Mr. Giannulli responded, “I’ve been to the school a few times and have some folks that keep me abreast of the latest and greatest!” Then he forwarded the chain to Ms. Loughlin with a note saying, “The nicest I’ve been at blowing off somebody.”
U.S.C. said in a statement: “What was being offered to the Giannullis was neither special nor unique. Tours, classroom visits and meetings are routinely offered. The primary purpose of a flag is to be able to track the outcome of the admission review process. It is not a substitute for otherwise being qualified for admission to USC.”
In a motion in December seeking to force the government to disclose more evidence in the case, lawyers for Ms. Loughlin and Mr. Giannulli wrote that the couple planned to prove their innocence at trial by showing that they believed the payments the government had characterized as bribes — $100,000 in donations to U.S.C.’s athletic department, and $400,000 in donations to another nonprofit organization — were legitimate donations.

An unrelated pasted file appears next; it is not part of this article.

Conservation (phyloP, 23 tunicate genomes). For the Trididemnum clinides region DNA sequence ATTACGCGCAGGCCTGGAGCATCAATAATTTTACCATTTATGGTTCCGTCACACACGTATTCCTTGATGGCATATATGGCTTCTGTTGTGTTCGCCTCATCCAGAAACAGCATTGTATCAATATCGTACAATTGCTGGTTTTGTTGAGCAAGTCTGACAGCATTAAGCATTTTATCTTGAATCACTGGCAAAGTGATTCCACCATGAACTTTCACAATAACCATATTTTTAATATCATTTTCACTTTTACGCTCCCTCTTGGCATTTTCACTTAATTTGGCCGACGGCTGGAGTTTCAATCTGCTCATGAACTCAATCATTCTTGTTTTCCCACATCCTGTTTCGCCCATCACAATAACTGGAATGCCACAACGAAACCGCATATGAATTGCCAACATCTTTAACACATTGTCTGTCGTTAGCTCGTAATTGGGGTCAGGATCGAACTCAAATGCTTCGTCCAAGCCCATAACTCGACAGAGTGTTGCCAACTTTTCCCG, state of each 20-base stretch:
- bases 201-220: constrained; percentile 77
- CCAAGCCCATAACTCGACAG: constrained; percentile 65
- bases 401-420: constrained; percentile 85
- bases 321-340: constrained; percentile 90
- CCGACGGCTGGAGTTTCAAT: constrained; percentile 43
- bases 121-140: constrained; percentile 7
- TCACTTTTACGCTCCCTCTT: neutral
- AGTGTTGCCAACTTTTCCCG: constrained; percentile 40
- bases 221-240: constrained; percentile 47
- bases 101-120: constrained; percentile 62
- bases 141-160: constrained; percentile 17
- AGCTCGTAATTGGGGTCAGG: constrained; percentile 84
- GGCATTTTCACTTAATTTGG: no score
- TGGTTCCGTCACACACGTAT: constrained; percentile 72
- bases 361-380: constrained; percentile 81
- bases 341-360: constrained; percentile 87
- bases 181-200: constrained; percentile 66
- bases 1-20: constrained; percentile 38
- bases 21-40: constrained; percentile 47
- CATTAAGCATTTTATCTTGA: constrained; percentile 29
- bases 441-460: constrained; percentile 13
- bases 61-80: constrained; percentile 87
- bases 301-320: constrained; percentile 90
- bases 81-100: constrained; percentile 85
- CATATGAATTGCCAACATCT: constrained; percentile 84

“It is common knowledge that universities — as part of their legitimate admissions process — regularly solicit donations from the families of prospective students, and that such donations can have a material effect on admissions decisions,” the lawyers wrote.
The government, in its filing on Tuesday, contended that the emails between Mr. Giannulli and the development official showed that Mr. Giannulli and Ms. Loughlin “specifically rejected this ‘legitimate’ approach,” instead pursuing an illicit scheme whereby an athletic official, in exchange for bribes, agreed to pass the couple’s two daughters off as coxswains for the women’s crew team.
But it is not the first time the case has exposed an unseemly side of U.S.C.’s admissions process.
Documents previously filed in the case showed that the university’s athletic department kept spreadsheets of “special interest” applicants that it was pushing for, with notes like “250,000 signed pledge” and “50,000 ask.”
In one instance, the former senior associate athletic director, Donna Heinel, who is facing racketeering and other charges as part of the case and has pleaded not guilty, emailed the dean of admission, Timothy Brunold, advocating for a potential transfer student whose family had given millions of dollars to the athletic department.